Arms manufacturer sponsors new opera about the horrors of drone warfare at the Kennedy Center

A few years ago, my wife directed a fantastic production of Grounded, a one-woman play by George Brant about a fighter pilot who becomes a single mother, and gets re-assigned to a "safer" role as a military drone pilot. While this new mother might be physically safer than she was in the air, the 12-hour days spent in a windowless trailer assassinating strangers on a video screen begin to take a serious toll on her mental health. (The original production at the Public Theatre starred Anne Hathaway, and was directed by Julie Taylor.) It's an incredibly powerful story about the industrialized alienation of wartime labor — which makes it ripe material for a new opera adaptation, coming to the prestigious Kennedy Center this fall. Here's that official blurb:

Mother. Soldier. What if both are at war?

Jess is a hot shot F-16 fighter pilot, an elite warrior trained for the sky. When an unexpected pregnancy grounds her, she's reassigned to the "chair force" to control drones in Afghanistan from the comfort of a trailer in Las Vegas. But war "with all the benefits of home" isn't clear-cut. As Jess tracks terrorists by day and rocks her daughter to sleep by night, the boundary between her worlds becomes dangerously permeable.

From Tony Award®–winning composer Jeanine Tesori (WNO's acclaimed Bluein our 2022–2023 season) comes the unmissable world premiere of Grounded. Adapted from the play by George Brant and featuring his libretto, Grounded is a story about what it means to wage war at a distance abetted by technology. Mezzo-soprano Emily D'Angelo stars as a pilot and mother shaken into a downward spiral as her separation between career and home crumbles. In a first for opera stages, massive LED-screen technology will immerse audiences in the psychological and social implications of war-by-proxy. What comes at the cost of technological advancement? What's lost when technology distances us from the horror of war? And what price is inflicted upon the operator of a lone drone in a blue sky?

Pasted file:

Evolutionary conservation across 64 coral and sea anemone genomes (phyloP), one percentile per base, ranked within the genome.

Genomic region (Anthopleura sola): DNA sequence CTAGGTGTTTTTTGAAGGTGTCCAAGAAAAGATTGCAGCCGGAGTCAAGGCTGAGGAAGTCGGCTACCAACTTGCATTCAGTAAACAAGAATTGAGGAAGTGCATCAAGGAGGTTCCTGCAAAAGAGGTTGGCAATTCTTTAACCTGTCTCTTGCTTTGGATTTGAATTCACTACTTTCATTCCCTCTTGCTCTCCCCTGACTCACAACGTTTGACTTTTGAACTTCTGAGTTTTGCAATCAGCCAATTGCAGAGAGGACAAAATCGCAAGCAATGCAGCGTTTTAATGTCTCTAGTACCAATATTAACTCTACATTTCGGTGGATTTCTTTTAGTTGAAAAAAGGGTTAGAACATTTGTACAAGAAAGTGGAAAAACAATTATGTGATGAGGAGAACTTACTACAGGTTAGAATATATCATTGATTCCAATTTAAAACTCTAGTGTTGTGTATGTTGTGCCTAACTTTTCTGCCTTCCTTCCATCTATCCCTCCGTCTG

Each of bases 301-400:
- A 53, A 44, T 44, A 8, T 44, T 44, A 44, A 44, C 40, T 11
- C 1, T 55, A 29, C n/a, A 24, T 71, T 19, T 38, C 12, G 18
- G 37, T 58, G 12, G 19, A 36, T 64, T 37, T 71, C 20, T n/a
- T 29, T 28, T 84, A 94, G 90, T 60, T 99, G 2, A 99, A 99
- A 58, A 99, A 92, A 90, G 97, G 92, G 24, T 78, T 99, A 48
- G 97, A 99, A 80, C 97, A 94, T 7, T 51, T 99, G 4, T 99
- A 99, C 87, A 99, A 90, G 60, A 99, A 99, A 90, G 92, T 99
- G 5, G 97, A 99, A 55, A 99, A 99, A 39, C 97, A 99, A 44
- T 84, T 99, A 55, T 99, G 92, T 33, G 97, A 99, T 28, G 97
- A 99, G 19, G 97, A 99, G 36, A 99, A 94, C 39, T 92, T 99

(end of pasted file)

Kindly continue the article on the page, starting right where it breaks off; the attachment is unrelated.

This new opera was commissioned and developed by Metropolitan Opera, in collaboration with Lincoln Center Theater's New Works Program, with financial sponsorship from General Dynamics, the fifth-largest defense contractor in the world.

That's right, a massive arms manufacturer who recently announced a major investment in "counter-unmanned aerial system" — so arming drones to combat armed drone attacks — is sponsoring an opera about a drone pilot who suffers severe PTSD because of the way she is forced to dehumanize the people she is remotely slaughtering from the safety of a Las Vegas airbase. Let's consider what the New York Times' review had to say about Grounded when it first premiered:

"Grounded" implicitly suggests that engaging in combat from a place of relative safety may take just as harsh a psychological toll as traditional deployment.


The show's final passages veer into rather too portentous and highfalutin territory, as the pilot stares us down and intones darkly, "You who watch me and think you are safe, know this, know that you are not safe. […] And you get a chill hearing those words spoken by Ms. Hathaway in a voice both harsh and deadened, the eager enthusiasm in her character's eyes having been extinguished by all those days of staring into the gray anonymity of the deserts, where men, women and even children can die at the push of a button thousands of miles away.

Seems like maybe not the best PR move for a corporate sponsorship. I can't decide which is more likely: that this new adaptation will change that chilling ending, or that some fundraising staffer at the Kennedy Center just savvily talked someone at General Dynamics into writing a check without reading the original script first.